Central Oregon




The Mission of the Central Oregon Beekeeping Association (COBKA) is to promote effective, economic and successful regional beekeeping through education, collaboration, communication and research in the spirit of friendship.

We meet on the fourth Tuesday of most months at the Bend Environmental Center. 

Volunteer to bring snacks for one of our monthly meetings

Upcoming events

28 Aug 2018 5:00 PM • Bend Environmental Center
25 Sep 2018 6:00 PM • Bend Environmental Center
23 Oct 2018 6:00 PM • Bend Environmental Center

August in the Apiary

Wow, I had to put on my thinking cap at our last meeting!  Many thanks to Dr. Ramesh Sagili for his July talk on honey bee nutrition and the modality of operation of various mite treatments as well as a great inspection demonstration.  Of particularly interest was his warning/heads up about the sterol, derived exclusively from pollen, which is needed by our larva to progress from one stage to another (no sterol, no adult bees).  I imagine in the future many of us will be “salting” our pollen substitute patties with some actual pollen.  It was also kind of surprising the lack of knowledge we have in how this stuff works.  

Hopefully you’ve been sharing in this (for many beekeepers) very productive summer.  I’ve been hearing from several first year folks that their nucs and packages from this year are actually filling a super.  AND I’m sorry if you’re not one of them.

Remember while your hives are booming, the mites are booming in the background.  You’ll need to concentrate on keeping the mites under control to keep the bees’ strength up as well as keep them raising brood, foraging and “bringing in the bacon (nectar)”.  Additionally, if there’s a nectar dearth in your area, weaker hives may have “dry brood”, brood with no royal jelly or brood food which does not progress to adulthood.  If you want them to improve, you’ll need to provide food, and probably some brood to get them going again.

For many beekeepers, August is the month to harvest your honey.  There are still some nectar flows (rabbitbrush and sagebrush) and in the past, some of us had waited until later September to harvest honey hoping to get the last little bit.  I’ve started harvesting in mid August.  Harvesting in August, allows for more choices in late summer mite treatments, it also gives more time for the hive to complete food storage and backfilling the brood chamber with food as they stop raising brood and, finally, it is warmer and easier to extract the honey than it is in September and October.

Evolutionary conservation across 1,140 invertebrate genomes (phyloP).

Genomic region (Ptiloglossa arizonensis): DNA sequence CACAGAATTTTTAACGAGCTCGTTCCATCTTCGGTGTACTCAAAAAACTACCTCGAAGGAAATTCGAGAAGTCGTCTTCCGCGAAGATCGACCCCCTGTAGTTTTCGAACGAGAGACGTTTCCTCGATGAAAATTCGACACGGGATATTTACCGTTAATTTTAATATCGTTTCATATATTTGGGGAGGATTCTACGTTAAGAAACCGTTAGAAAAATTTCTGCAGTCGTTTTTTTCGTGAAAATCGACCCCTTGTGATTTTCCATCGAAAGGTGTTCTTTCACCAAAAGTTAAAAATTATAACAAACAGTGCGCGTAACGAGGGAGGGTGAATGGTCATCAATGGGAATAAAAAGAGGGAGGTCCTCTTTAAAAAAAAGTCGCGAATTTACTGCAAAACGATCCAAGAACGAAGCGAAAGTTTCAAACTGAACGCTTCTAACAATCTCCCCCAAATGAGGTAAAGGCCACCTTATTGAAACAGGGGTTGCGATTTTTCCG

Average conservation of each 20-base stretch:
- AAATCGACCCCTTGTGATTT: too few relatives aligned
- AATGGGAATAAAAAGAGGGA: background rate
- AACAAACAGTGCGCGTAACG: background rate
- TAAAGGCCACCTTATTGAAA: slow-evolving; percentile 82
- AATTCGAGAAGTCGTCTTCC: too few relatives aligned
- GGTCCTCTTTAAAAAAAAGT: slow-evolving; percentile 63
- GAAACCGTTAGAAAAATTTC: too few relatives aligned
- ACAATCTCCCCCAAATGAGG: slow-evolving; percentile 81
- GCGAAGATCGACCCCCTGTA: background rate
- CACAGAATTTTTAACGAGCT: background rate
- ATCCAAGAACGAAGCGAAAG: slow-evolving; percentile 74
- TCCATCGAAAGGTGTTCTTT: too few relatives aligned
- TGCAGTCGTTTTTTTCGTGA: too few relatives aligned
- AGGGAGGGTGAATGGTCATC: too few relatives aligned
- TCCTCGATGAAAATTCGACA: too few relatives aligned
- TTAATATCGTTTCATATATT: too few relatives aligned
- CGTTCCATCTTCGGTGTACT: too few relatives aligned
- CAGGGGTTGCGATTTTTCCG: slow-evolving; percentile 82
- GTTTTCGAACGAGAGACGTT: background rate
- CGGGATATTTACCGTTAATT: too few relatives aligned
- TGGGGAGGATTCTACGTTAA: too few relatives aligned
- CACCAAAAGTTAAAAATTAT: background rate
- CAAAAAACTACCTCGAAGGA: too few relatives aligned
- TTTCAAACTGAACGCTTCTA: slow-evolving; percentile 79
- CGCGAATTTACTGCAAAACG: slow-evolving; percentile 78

The bees that are going to be keeping your hive going through the winter (Winter Bees (diutinus bees)) are being raised in late August and early September (remember Vitigellin).  This is the time you want your hive to have as low as possible levels of disease and mites and the strength and food levels as great as possible.

As Fall is coming, start looking at your weak hives.  Are you going to be able to get them up to speed soon, or will you need to combine with another week hive to make it successfully through the winter.  Or are they at a low enough level that they’re going to die anyway L

In years past, we would expect our queens to be productive for 2 or sometimes 3 years.  Nowadays, many folks are finding that their queens are having declining productivity after 1 to 1 and a half years.  Next spring, you’re going to want your queen to be vigorous and energetic for a quick and energetic population ramp up.  Is your current queen already 1 year old.  Maybe you’ll want to requeen this Fall.  If she’s only 6 months old, perhaps requeening next spring would fit the bill.

Remember that August 28 will be our annual COBKA picnic.  Bring anything you’d like to share, including stories (true or not).  Also, the photography competition is heating up.  We’ve received some great entries.  Prizes and great notoriety to you and the OSU Honeybee lab.

Allen Engle

"In the Apiary" Archives


We are a diverse bunch of individuals who share a fascination for the honey bee and its workings. Our members range from full-time beekeepers and pollinators with hundreds of hives to hobbyists involved in backyard beekeeping. 

Some members do not even keep bees, but are fascinated by the six legs and four wings of Apis mellifera.

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